[0149] 5-Carboxylic acid substituted analogs of the aforementioned compounds can be converted to the corresponding esters by reaction with an appropriate alcohol and acid catalyst. Compounds with an ester group at the 5-pyridyl position can be reduced with sodium borohydride or lithium aluminum hydride to produce the corresponding 5-hydroxyalkyl (e.g., 5-hydroxymethyl) substituted analogs. These analogs in turn can be converted to compounds bearing an ether moiety at the 5-pyridyl position by reaction with sodium hydride and an appropriate alkyl halide, using conventional techniques. Alternatively, the 5-hydroxymethyl substituted analogs can be reacted with tosyl chloride to provide the corresponding 5-tosyloxymethyl analogs. The 5-carboxylic acid substituted analogs can also be converted to the corresponding 5-alkylaminoacyl analogs by reaction with an appropriate alkylamine and thionyl chloride. 5-Acyl substituted analogs of the aforementioned compounds can be prepared from the reaction of the appropriate 5-carboxylic acid substituted compounds with an appropriate alkyl lithium salt, using techniques known to those skilled in the art of organic synthesis.

[0150] 5-Tosyloxymethyl substituted analogs of the aforementioned compounds can be converted to the corresponding 5-methyl substituted compounds by reduction with lithium aluminum hydride. 5-Tosyloxymethyl substituted analogs of the aforementioned compounds can also be used to produce 5-alkyl substituted compounds via reaction with an alkyl lithium salt. 5-Hydroxy substituted analogs of the aforementioned compounds can be used to prepare 5-N-alkylcarbamoyloxy substituted compounds by reaction with N-alkylisocyanates. 5-Amino substituted analogs of the aforementioned compounds can be used to prepare 5-N-alkoxycarboxamido substituted compounds by reaction with alkyl chloroformate esters, using techniques known to those skilled in the art of organic synthesis. Analogous chemistries to those described hereinbefore, for the preparation of the 5-substituted analogs of the azabicyclo analogs, can be devised for the synthesis of 2-, 4-, and 6-substituted analogs. For example, a number of 2-, 4, and 6-aminopyridyl azabicyclo compounds can be converted to the corresponding diazonium salt intermediates, which can be transformed to a variety of compounds with substituents at the 2-, 4-, and 6-positions of the pyridine ring as was described for the 5-substituted analogs above.

[0151] The present invention relates to nicotinic antagonists. The present invention also relates to methods for providing prevention or treatment of conditions or disorders in a subject susceptible to such a condition or disorder, and for providing treatment to a subject suffering from a condition or disorder. For example, the method comprises administering to a patient an amount of a compound effective for providing some degree of prevention of the progression of a disorder such as a CNS disorder (i.e., provide protective effects), amelioration of the symptoms of the disorder, and/or amelioration of the reoccurrence of the disorder. In particular, the methods of the present invention comprise administering to a patient in need thereof, an amount of a compound selected from the group of compounds of general formulae set forth hereinbefore, which amount is effective to prevent or treat the condition or disorder affecting the patient. The present invention further relates to pharmaceutical compositions incorporating the compounds of general formulae set forth hereinbefore.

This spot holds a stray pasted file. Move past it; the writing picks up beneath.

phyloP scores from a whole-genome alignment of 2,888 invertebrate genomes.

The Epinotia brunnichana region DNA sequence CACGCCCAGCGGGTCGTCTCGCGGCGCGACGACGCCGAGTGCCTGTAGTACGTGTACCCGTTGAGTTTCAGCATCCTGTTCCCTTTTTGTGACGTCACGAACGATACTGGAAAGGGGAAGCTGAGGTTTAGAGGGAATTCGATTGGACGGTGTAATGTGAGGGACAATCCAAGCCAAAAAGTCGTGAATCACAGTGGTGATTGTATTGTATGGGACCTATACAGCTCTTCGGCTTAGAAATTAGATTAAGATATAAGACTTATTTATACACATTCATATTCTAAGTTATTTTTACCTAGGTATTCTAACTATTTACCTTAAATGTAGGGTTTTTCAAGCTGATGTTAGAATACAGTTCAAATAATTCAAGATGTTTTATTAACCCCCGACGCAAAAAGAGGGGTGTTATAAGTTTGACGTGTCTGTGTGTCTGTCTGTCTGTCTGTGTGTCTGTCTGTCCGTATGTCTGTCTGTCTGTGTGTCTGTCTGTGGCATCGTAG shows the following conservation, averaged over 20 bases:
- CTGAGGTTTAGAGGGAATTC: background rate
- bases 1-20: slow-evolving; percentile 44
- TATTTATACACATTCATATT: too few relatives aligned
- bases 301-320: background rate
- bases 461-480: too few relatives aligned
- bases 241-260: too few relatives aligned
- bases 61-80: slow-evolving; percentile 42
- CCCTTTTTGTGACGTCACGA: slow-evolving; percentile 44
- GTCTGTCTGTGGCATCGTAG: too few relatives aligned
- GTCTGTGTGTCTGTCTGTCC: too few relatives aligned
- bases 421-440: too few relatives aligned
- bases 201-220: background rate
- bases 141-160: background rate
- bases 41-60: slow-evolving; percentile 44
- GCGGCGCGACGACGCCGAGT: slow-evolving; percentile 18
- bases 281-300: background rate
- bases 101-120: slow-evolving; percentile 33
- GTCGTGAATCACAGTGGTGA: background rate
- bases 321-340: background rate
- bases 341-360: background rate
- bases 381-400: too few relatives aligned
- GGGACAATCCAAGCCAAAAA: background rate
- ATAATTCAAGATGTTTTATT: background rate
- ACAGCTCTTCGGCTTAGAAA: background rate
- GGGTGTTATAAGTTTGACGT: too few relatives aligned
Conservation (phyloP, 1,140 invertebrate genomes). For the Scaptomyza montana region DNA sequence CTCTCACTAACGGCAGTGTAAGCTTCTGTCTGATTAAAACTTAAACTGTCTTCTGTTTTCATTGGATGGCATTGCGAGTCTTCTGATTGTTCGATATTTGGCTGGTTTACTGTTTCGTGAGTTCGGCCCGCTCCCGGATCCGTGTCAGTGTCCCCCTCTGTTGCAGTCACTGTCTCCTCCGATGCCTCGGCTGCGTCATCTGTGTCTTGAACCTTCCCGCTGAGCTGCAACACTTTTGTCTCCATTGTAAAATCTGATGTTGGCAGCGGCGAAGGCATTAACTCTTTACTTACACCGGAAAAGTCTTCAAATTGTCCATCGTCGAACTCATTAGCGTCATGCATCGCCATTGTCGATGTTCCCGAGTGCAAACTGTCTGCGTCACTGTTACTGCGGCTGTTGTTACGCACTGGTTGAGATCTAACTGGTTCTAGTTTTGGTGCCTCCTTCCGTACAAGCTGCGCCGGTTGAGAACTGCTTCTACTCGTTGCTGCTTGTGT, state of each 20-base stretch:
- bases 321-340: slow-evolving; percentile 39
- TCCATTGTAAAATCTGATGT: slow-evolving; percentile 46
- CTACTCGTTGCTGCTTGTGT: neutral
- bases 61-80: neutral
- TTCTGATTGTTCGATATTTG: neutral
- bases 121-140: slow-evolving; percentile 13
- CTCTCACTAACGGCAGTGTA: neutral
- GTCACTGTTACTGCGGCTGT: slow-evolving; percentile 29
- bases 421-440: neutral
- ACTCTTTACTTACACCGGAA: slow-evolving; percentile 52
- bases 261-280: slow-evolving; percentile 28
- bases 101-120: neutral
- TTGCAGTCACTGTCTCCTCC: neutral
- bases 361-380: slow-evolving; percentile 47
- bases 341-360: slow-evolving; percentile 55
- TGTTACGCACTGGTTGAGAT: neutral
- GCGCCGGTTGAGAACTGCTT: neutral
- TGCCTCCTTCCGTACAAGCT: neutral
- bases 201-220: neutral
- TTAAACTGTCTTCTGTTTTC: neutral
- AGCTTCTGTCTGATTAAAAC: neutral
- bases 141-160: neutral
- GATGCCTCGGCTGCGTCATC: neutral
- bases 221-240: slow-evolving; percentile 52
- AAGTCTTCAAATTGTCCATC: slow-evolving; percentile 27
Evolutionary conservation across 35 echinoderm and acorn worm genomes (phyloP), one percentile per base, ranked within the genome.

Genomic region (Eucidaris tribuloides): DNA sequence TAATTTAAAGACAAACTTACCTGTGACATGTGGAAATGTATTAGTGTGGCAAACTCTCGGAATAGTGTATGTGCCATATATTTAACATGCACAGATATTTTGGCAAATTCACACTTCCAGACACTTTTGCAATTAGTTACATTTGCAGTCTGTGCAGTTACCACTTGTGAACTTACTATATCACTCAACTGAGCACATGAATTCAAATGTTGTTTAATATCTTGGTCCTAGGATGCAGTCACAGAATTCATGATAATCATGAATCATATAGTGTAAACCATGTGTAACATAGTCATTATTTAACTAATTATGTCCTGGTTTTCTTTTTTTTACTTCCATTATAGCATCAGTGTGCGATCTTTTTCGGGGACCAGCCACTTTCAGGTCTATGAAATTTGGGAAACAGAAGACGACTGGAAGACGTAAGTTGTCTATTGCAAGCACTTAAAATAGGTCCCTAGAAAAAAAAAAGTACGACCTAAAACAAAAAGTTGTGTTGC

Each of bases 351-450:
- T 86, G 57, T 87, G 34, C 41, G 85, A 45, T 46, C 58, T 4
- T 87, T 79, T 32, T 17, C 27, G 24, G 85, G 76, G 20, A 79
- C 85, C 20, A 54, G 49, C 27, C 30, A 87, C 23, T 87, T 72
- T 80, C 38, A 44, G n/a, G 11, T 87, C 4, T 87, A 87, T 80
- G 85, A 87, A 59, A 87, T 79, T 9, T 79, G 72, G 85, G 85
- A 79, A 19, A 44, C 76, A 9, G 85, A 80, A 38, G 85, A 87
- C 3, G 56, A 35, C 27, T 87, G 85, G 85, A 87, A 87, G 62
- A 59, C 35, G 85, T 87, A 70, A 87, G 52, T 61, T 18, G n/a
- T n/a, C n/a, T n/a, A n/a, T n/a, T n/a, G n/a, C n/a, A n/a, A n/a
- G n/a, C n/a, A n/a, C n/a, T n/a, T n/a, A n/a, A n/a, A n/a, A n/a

[0152] The compounds can be employed in a free base form or in a salt form (e.g., as pharmaceutically acceptable salts). Examples of suitable pharmaceutically acceptable salts include inorganic acid addition salts such as hydrochloride, hydrobromide, sulfate, phosphate, and nitrate; organic acid addition salts such as acetate, galactarate, propionate, succinate, lactate, glycolate, malate, tartrate, citrate, maleate, fumarate, methanesulfonate, salicylate, p-toluenesulfonate, benzoate, benzene sulfonoate, and ascorbate; salts with acidic amino acids such as aspartate and glutamate; alkali metal salts such as sodium salt and potassium salt; alkaline earth metal salts such as magnesium salt and calcium salt; ammonium salt; organic basic salts such as trimethylamine salt, triethylamine salt, pyridine salt, picoline salt, dicyclohexylamine salt, and N,N-dibenzylethylenediamine salt; and salts with basic amino acids such as the lysine salt and arginine salts. The salts may in some cases be hydrates or ethanol solvates.